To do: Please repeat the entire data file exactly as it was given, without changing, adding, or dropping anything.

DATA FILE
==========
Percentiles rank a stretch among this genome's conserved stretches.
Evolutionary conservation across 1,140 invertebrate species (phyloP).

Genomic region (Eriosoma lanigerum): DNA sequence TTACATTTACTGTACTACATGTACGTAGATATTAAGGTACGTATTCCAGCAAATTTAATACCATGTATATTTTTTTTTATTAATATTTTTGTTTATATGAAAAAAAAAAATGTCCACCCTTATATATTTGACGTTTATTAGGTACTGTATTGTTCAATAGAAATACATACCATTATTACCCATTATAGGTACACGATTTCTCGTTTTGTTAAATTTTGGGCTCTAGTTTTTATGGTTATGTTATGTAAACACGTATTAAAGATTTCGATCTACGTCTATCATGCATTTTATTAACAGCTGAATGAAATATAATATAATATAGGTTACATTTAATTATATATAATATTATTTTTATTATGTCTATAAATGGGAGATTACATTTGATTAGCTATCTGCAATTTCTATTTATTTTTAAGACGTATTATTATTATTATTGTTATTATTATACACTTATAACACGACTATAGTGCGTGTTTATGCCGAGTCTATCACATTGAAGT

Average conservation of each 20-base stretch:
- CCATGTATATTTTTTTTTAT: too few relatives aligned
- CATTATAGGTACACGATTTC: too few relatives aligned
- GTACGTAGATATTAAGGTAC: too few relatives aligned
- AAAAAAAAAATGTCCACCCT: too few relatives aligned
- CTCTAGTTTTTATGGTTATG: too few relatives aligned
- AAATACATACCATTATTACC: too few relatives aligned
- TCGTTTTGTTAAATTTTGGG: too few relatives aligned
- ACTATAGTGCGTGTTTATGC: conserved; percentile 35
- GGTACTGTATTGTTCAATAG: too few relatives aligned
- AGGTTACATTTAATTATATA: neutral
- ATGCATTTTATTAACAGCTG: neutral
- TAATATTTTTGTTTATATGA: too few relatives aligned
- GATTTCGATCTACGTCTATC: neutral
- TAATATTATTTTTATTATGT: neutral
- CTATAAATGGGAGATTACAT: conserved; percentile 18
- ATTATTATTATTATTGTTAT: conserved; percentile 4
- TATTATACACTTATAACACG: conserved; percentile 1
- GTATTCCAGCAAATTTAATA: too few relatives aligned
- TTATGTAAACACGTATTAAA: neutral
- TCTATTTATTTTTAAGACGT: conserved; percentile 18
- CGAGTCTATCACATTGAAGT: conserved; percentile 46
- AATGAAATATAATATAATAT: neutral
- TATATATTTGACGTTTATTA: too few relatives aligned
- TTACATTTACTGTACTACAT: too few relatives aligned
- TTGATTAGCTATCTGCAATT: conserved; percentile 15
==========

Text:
Percentiles rank a stretch among this genome's conserved stretches.
Evolutionary conservation across 1,140 invertebrate species (phyloP).

Genomic region (Eriosoma lanigerum): DNA sequence TTACATTTACTGTACTACATGTACGTAGATATTAAGGTACGTATTCCAGCAAATTTAATACCATGTATATTTTTTTTTATTAATATTTTTGTTTATATGAAAAAAAAAAATGTCCACCCTTATATATTTGACGTTTATTAGGTACTGTATTGTTCAATAGAAATACATACCATTATTACCCATTATAGGTACACGATTTCTCGTTTTGTTAAATTTTGGGCTCTAGTTTTTATGGTTATGTTATGTAAACACGTATTAAAGATTTCGATCTACGTCTATCATGCATTTTATTAACAGCTGAATGAAATATAATATAATATAGGTTACATTTAATTATATATAATATTATTTTTATTATGTCTATAAATGGGAGATTACATTTGATTAGCTATCTGCAATTTCTATTTATTTTTAAGACGTATTATTATTATTATTGTTATTATTATACACTTATAACACGACTATAGTGCGTGTTTATGCCGAGTCTATCACATTGAAGT

Average conservation of each 20-base stretch:
- CCATGTATATTTTTTTTTAT: too few relatives aligned
- CATTATAGGTACACGATTTC: too few relatives aligned
- GTACGTAGATATTAAGGTAC: too few relatives aligned
- AAAAAAAAAATGTCCACCCT: too few relatives aligned
- CTCTAGTTTTTATGGTTATG: too few relatives aligned
- AAATACATACCATTATTACC: too few relatives aligned
- TCGTTTTGTTAAATTTTGGG: too few relatives aligned
- ACTATAGTGCGTGTTTATGC: conserved; percentile 35
- GGTACTGTATTGTTCAATAG: too few relatives aligned
- AGGTTACATTTAATTATATA: neutral
- ATGCATTTTATTAACAGCTG: neutral
- TAATATTTTTGTTTATATGA: too few relatives aligned
- GATTTCGATCTACGTCTATC: neutral
- TAATATTATTTTTATTATGT: neutral
- CTATAAATGGGAGATTACAT: conserved; percentile 18
- ATTATTATTATTATTGTTAT: conserved; percentile 4
- TATTATACACTTATAACACG: conserved; percentile 1
- GTATTCCAGCAAATTTAATA: too few relatives aligned
- TTATGTAAACACGTATTAAA: neutral
- TCTATTTATTTTTAAGACGT: conserved; percentile 18
- CGAGTCTATCACATTGAAGT: conserved; percentile 46
- AATGAAATATAATATAATAT: neutral
- TATATATTTGACGTTTATTA: too few relatives aligned
- TTACATTTACTGTACTACAT: too few relatives aligned
- TTGATTAGCTATCTGCAATT: conserved; percentile 15